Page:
rcS vs rc.sysinit and a question about kerneld

Gerard Beekmans gerard at linuxfromscratch.org
Wed Mar 6 14:18:15 PST 2002

On Wed, Mar 06, 2002 at 09:04:22PM +0000, Eric LAGALISSE wrote:
> Why lfs use rcS (debian ?) instead of rc.sysinit (SysVinit !) ?

LFS doesn't use either right now (check the current CVS version of the
book). If you look at both the rc and old rcS script you'll see that they
do pretty much the exact same thing. So it was changed that the 'rc' script
now also does the sysinit stuff by using the /etc/rc.d/rcsysinit.d

There isn't any official file naming scheme regarding Sysvinit. If you look at
every system that uses the SysV setup, you'll see that everybody has a different
way of doing it. The reason I changed from rcS to rc.sysinit is that it makes more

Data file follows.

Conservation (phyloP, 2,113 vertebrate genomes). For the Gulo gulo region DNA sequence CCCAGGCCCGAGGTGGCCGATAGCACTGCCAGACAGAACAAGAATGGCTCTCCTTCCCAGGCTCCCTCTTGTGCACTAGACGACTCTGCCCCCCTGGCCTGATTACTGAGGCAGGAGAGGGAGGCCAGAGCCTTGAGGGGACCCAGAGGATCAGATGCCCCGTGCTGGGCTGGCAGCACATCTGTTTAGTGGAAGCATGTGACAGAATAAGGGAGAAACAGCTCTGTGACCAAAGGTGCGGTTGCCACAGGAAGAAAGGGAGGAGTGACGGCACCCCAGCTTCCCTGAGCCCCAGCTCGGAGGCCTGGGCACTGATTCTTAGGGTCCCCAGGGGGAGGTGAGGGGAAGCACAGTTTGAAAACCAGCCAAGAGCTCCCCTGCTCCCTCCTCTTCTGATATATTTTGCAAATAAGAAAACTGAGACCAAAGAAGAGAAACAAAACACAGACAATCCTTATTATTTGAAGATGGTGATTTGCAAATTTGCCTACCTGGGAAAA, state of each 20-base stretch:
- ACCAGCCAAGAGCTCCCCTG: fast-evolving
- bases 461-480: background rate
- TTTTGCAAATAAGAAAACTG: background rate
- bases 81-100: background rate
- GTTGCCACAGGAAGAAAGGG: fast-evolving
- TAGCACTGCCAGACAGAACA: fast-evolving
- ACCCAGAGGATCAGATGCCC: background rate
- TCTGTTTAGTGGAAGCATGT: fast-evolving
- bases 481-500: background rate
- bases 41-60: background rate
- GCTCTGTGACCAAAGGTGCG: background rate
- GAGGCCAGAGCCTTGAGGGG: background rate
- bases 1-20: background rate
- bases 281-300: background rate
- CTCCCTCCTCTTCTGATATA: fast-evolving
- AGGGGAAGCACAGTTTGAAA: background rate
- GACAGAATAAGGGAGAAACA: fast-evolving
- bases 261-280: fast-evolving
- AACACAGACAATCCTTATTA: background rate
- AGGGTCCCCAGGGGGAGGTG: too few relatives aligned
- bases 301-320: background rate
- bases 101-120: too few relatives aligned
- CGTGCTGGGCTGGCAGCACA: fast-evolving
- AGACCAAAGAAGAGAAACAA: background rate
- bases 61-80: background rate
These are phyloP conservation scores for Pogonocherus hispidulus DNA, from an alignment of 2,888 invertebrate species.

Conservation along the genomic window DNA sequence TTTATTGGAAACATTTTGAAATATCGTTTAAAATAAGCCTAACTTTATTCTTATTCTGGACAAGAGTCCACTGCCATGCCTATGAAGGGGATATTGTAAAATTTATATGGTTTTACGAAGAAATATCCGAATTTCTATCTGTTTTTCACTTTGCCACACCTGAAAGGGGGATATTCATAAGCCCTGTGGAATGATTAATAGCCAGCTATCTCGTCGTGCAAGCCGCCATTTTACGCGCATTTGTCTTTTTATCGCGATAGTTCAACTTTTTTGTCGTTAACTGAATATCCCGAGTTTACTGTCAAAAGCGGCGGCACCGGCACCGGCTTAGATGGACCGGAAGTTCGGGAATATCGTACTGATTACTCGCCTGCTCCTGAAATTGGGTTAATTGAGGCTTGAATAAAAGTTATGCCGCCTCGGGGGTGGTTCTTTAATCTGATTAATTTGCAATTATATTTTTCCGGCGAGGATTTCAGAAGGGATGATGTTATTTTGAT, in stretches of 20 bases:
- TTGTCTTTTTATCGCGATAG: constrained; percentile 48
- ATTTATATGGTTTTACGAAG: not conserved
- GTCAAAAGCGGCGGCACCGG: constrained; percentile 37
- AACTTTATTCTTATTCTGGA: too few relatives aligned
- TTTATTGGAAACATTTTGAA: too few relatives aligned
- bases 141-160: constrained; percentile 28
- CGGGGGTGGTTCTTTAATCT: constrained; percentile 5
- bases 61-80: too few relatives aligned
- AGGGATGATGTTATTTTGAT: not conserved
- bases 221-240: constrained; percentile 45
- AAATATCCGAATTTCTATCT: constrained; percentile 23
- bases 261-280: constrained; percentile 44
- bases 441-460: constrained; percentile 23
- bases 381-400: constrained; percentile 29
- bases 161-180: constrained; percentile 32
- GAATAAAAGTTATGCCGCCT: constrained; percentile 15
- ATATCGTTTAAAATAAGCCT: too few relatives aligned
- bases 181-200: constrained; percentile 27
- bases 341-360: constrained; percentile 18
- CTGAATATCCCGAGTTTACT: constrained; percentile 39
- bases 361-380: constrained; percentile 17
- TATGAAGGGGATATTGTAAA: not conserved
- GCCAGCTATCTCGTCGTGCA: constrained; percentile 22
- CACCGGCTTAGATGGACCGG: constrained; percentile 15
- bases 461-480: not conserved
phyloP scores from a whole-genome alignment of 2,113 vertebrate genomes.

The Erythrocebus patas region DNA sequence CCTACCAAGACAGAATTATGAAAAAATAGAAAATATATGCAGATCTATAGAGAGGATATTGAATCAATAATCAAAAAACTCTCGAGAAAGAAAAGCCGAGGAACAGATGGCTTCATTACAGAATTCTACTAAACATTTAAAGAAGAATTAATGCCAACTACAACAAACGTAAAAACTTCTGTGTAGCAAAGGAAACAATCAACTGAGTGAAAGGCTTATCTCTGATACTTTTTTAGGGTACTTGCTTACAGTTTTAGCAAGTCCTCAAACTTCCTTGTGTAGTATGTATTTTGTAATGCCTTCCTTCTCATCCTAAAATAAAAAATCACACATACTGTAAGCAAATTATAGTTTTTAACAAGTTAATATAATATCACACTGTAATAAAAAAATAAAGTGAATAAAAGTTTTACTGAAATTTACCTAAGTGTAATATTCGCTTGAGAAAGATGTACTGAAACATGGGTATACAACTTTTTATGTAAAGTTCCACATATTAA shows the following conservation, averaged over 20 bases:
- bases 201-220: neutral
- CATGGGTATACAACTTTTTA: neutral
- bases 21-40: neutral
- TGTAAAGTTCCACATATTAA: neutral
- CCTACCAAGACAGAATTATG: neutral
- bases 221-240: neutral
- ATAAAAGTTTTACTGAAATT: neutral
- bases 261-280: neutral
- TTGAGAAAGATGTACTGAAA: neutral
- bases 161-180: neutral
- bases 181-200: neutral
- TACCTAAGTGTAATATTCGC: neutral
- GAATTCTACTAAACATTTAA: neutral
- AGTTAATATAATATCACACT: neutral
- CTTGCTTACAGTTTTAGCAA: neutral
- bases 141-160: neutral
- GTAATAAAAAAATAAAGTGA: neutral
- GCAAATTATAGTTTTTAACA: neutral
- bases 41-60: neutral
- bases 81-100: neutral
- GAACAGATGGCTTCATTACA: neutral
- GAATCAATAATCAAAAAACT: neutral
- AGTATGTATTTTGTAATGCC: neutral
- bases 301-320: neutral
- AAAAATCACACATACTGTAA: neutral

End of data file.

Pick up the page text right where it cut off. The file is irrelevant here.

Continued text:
sense. Pretty much the only thing that make something SysV is using
symbolic links in runlevel directories that point to the real files in some
kind of init.d directory. How you name the files doesn't matter one bit.

> I'm asking that because i was trying to insert kerneld startup in my brand 
> new lfs box that didn't start it automatically ;-)
> Why lfs-book suggest to install modutils if we didn't launch kerneld ?
> I now lfs allow us to build our own linux box but i think also that modules 
> are a great things for all of us .... not so easy to configure if kerneld 
> isn't started. Maybe i'm wrong.

Somebody already pointed out kerneld is obsolete, that the 2.4 kernels have
something differnet to accomplish the same: automatic loading of modules.
But, even if you don't enable automatic module loading, you still can use
the programs from modutils to manually load modules. Not everybody likes
the kernel loading modules whenever it needs it. Sometimes you just want to
load certain modules yourself. That's what modutils is for too.

Gerard Beekmans

-*- If Linux doesn't have the solution, you have the wrong problem -*-
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